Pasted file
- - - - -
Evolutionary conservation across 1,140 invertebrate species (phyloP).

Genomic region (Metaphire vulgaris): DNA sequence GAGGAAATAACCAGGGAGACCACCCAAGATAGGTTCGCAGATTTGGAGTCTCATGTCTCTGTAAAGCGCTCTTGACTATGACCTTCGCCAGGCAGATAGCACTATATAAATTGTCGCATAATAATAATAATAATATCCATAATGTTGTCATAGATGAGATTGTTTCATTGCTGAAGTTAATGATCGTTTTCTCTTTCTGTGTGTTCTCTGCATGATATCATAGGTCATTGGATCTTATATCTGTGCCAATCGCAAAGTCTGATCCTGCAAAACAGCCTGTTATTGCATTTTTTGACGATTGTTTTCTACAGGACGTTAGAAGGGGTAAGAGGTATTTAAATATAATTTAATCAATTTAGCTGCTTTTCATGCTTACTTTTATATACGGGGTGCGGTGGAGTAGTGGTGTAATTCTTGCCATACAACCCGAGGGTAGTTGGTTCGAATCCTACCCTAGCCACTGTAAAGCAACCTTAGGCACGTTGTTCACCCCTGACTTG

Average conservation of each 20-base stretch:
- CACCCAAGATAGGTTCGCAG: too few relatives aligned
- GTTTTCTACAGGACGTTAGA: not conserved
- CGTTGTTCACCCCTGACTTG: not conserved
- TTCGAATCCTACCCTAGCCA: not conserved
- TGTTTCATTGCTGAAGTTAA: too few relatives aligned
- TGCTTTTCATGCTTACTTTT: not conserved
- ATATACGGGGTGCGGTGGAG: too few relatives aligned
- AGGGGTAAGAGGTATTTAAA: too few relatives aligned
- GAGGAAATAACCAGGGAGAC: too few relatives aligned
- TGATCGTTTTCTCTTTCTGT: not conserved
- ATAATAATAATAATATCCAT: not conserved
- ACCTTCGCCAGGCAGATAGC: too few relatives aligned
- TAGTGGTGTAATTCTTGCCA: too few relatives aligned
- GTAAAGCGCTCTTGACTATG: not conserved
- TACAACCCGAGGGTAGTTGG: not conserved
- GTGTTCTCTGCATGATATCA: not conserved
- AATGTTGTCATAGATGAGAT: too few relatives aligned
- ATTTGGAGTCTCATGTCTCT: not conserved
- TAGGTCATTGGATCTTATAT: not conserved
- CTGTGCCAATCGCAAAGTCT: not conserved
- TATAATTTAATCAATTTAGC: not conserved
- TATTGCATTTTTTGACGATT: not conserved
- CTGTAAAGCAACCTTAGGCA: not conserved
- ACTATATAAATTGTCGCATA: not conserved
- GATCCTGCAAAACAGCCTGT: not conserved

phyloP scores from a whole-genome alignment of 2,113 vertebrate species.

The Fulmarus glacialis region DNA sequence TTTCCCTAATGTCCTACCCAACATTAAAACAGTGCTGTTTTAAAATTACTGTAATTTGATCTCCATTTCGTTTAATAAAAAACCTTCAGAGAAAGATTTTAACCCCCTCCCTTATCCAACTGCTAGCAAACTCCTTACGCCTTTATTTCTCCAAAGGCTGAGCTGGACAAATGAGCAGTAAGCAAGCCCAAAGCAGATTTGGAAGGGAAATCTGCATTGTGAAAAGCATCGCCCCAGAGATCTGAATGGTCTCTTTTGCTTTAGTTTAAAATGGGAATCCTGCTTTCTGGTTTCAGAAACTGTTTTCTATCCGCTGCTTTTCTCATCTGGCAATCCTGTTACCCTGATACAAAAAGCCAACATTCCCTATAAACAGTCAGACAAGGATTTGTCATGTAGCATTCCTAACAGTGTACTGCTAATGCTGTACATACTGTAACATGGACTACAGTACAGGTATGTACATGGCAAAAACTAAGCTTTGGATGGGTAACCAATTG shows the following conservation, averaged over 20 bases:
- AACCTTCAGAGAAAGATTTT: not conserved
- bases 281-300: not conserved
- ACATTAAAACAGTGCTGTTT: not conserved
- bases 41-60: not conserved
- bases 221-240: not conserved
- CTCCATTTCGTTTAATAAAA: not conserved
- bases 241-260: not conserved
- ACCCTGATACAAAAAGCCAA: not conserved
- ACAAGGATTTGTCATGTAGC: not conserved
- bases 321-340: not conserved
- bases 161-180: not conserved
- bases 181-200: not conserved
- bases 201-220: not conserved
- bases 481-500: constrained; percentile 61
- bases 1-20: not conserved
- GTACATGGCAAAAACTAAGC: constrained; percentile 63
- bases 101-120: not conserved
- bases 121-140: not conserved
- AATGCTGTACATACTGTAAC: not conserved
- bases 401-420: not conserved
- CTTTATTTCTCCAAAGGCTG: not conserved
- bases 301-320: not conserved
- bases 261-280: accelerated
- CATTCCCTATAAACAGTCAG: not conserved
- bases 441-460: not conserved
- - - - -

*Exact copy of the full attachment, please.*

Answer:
Evolutionary conservation across 1,140 invertebrate species (phyloP).

Genomic region (Metaphire vulgaris): DNA sequence GAGGAAATAACCAGGGAGACCACCCAAGATAGGTTCGCAGATTTGGAGTCTCATGTCTCTGTAAAGCGCTCTTGACTATGACCTTCGCCAGGCAGATAGCACTATATAAATTGTCGCATAATAATAATAATAATATCCATAATGTTGTCATAGATGAGATTGTTTCATTGCTGAAGTTAATGATCGTTTTCTCTTTCTGTGTGTTCTCTGCATGATATCATAGGTCATTGGATCTTATATCTGTGCCAATCGCAAAGTCTGATCCTGCAAAACAGCCTGTTATTGCATTTTTTGACGATTGTTTTCTACAGGACGTTAGAAGGGGTAAGAGGTATTTAAATATAATTTAATCAATTTAGCTGCTTTTCATGCTTACTTTTATATACGGGGTGCGGTGGAGTAGTGGTGTAATTCTTGCCATACAACCCGAGGGTAGTTGGTTCGAATCCTACCCTAGCCACTGTAAAGCAACCTTAGGCACGTTGTTCACCCCTGACTTG

Average conservation of each 20-base stretch:
- CACCCAAGATAGGTTCGCAG: too few relatives aligned
- GTTTTCTACAGGACGTTAGA: not conserved
- CGTTGTTCACCCCTGACTTG: not conserved
- TTCGAATCCTACCCTAGCCA: not conserved
- TGTTTCATTGCTGAAGTTAA: too few relatives aligned
- TGCTTTTCATGCTTACTTTT: not conserved
- ATATACGGGGTGCGGTGGAG: too few relatives aligned
- AGGGGTAAGAGGTATTTAAA: too few relatives aligned
- GAGGAAATAACCAGGGAGAC: too few relatives aligned
- TGATCGTTTTCTCTTTCTGT: not conserved
- ATAATAATAATAATATCCAT: not conserved
- ACCTTCGCCAGGCAGATAGC: too few relatives aligned
- TAGTGGTGTAATTCTTGCCA: too few relatives aligned
- GTAAAGCGCTCTTGACTATG: not conserved
- TACAACCCGAGGGTAGTTGG: not conserved
- GTGTTCTCTGCATGATATCA: not conserved
- AATGTTGTCATAGATGAGAT: too few relatives aligned
- ATTTGGAGTCTCATGTCTCT: not conserved
- TAGGTCATTGGATCTTATAT: not conserved
- CTGTGCCAATCGCAAAGTCT: not conserved
- TATAATTTAATCAATTTAGC: not conserved
- TATTGCATTTTTTGACGATT: not conserved
- CTGTAAAGCAACCTTAGGCA: not conserved
- ACTATATAAATTGTCGCATA: not conserved
- GATCCTGCAAAACAGCCTGT: not conserved

phyloP scores from a whole-genome alignment of 2,113 vertebrate species.

The Fulmarus glacialis region DNA sequence TTTCCCTAATGTCCTACCCAACATTAAAACAGTGCTGTTTTAAAATTACTGTAATTTGATCTCCATTTCGTTTAATAAAAAACCTTCAGAGAAAGATTTTAACCCCCTCCCTTATCCAACTGCTAGCAAACTCCTTACGCCTTTATTTCTCCAAAGGCTGAGCTGGACAAATGAGCAGTAAGCAAGCCCAAAGCAGATTTGGAAGGGAAATCTGCATTGTGAAAAGCATCGCCCCAGAGATCTGAATGGTCTCTTTTGCTTTAGTTTAAAATGGGAATCCTGCTTTCTGGTTTCAGAAACTGTTTTCTATCCGCTGCTTTTCTCATCTGGCAATCCTGTTACCCTGATACAAAAAGCCAACATTCCCTATAAACAGTCAGACAAGGATTTGTCATGTAGCATTCCTAACAGTGTACTGCTAATGCTGTACATACTGTAACATGGACTACAGTACAGGTATGTACATGGCAAAAACTAAGCTTTGGATGGGTAACCAATTG shows the following conservation, averaged over 20 bases:
- AACCTTCAGAGAAAGATTTT: not conserved
- bases 281-300: not conserved
- ACATTAAAACAGTGCTGTTT: not conserved
- bases 41-60: not conserved
- bases 221-240: not conserved
- CTCCATTTCGTTTAATAAAA: not conserved
- bases 241-260: not conserved
- ACCCTGATACAAAAAGCCAA: not conserved
- ACAAGGATTTGTCATGTAGC: not conserved
- bases 321-340: not conserved
- bases 161-180: not conserved
- bases 181-200: not conserved
- bases 201-220: not conserved
- bases 481-500: constrained; percentile 61
- bases 1-20: not conserved
- GTACATGGCAAAAACTAAGC: constrained; percentile 63
- bases 101-120: not conserved
- bases 121-140: not conserved
- AATGCTGTACATACTGTAAC: not conserved
- bases 401-420: not conserved
- CTTTATTTCTCCAAAGGCTG: not conserved
- bases 301-320: not conserved
- bases 261-280: accelerated
- CATTCCCTATAAACAGTCAG: not conserved
- bases 441-460: not conserved